doi: 10.1093/mnras/stt076

The brightening of Saturn's F ring

French, Robert S.; Showalter, Mark R.; Sfair, Rafael; Argüelles, Carlos A.; Pajuelo, Myriam; Becerra, Patricio; Hedman, Matthew M.; Nicholson, Philip D.

Icarus

[ Abstract ] [ PDF ]

Image photometry reveals that the F ring is approximately twice as bright during the Cassini tour as it was during the Voyager flybys of 1980 and 1981. It is also three times as wide and has a higher integrated optical depth. We have performed photometric measurements of more than 4800 images of Saturn's F ring taken over a 5-year period with Cassini's Narrow Angle Camera. We show that the ring is not optically thin in many observing geometries and apply a photometric model based on single-scattering in the presence of shadowing and obscuration, deriving a mean effective optical depth τ ≈ 0.033. Stellar occultation data from Voyager PPS and Cassini VIMS validate both the optical depth and the width measurements. In contrast to this decades-scale change, the baseline properties of the F ring have not changed significantly from 2004 to 2009. However, we have investigated one major, bright feature that appeared in the ring in late 2006. This transient feature increased the ring's overall mean brightness by 84% and decayed with a half-life of 91 days.

doi: 10.1016/j.icarus.2012.02.020

The role of Mab as a source for the μ ring of Uranus

Sfair, R.; Giuliatti Winter, S. M.

Astronomy & Astrophysics

[ Abstract ] [ PDF ]

Context. We previously analysed how the solar radiation force combined with the planetary oblateness changes the orbital evolution of a sample of dust particles located at the secondary ring system of Uranus. Both effects combined with the gravitational perturbations of the close satellites lead to the depletion of these dust particles through collisions on the surfaces of these satellites on a timescale of hundreds of years. Aims: In this work we investigate if the impacts of interplanetary dust particles (IDPs) onto Mab's surface can produce sufficient particles to replenish the μ ring population. Methods: We first analysed through numerical simulations the evolution of a sample of particles ejected from the surface of Mab and computed the lifetime of the grains when the effects of the solar radiation pressure and the planetary oblateness are taken into account. Then we estimated the mass production rate due to the impacts of IDPs following a previously established algorithm, and used this value to determine the time necessary to accumulate an amount of particles comparable with the mass of the μ ring. Results: Based on an estimate of the flux of interplanetary particles and on the surface properties of Mab it is expected that the satellite supplies material to the ring at a rate of ~3 g/s. Meanwhile, our numerical model showed that the ejected particles are removed from the system through collisions with the satellite, and the mean lifetime of the grains may vary from 320 to 1500 years, depending on the radius of the particle. Conclusions: The time necessary to accumulate the mass of the μ ring via ejection from Mab is much shorter than the mean lifetime of the particles, and a stationary regime is not reached. If the ring is kept in a steady state, other effects such as the electromagnetic force and/or the existence of additional bodies may play a significant role in the dust balance, but the current lack of information about the environment renders modelling these effects unfeasible.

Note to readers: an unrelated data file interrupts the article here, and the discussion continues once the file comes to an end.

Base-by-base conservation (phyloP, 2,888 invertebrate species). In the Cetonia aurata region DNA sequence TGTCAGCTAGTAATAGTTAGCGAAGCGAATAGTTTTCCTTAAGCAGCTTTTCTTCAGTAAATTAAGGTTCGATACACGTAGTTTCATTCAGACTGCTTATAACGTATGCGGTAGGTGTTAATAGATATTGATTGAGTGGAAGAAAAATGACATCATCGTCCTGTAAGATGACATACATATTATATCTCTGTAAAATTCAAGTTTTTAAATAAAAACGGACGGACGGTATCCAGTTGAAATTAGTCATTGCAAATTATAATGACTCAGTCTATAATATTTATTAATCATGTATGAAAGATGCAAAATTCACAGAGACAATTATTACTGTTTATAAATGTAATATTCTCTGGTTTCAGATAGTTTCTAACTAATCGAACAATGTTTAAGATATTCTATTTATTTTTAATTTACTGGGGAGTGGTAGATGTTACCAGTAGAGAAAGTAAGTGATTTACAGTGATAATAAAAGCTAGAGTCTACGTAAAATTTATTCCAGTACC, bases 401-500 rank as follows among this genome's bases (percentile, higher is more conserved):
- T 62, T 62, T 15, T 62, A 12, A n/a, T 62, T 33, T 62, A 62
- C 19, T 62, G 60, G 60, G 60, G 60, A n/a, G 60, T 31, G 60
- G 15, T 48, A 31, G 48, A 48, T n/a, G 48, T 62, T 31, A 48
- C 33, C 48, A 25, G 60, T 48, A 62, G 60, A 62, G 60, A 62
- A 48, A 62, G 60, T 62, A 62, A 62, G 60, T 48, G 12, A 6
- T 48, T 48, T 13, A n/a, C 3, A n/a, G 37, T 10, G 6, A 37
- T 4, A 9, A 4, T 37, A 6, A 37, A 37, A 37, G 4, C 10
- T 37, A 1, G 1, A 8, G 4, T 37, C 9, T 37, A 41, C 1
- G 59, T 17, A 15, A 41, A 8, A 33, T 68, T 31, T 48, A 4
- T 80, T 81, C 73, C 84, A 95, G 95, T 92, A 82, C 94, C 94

doi: 10.1051/0004-6361/201117346

Gravitational effects of Nix and Hydra in the external region of the Pluto-Charon system Show affiliations

Pires Dos Santos, P. M.; Giuliatti Winter, S. M.; Sfair, R.

Monthly Notices of the Royal Astronomical Society

[ Abstract ] [ PDF ]

Two new companions to the Pluto-Charon binary system have been detected in 2005 by Weaver et al. These small satellites, named Nix and Hydra, are located beyond Charon's orbit. Although they are small when compared to Charon, their gravitational perturbations can decrease the stability of the external region (beyond Charon's orbit). The dynamical structure of this external region is analysed by numerically simulating a sample of particles under the gravitational effects of Pluto, Charon, Nix and Hydra. As expected the effects of Nix and Hydra decrease the external stable region. Agglomerates of particles can survive even after 105 orbital periods of the binary in some regions, such as coorbital to Nix and Hydra and between their orbits. We also analysed the effects of hypothetical satellites on the orbital evolution of Nix and Hydra in order to constrain an upper limit size. Some hypothetical satellites can be coorbital to Nix or Hydra without provoking any significant gravitational effects on them.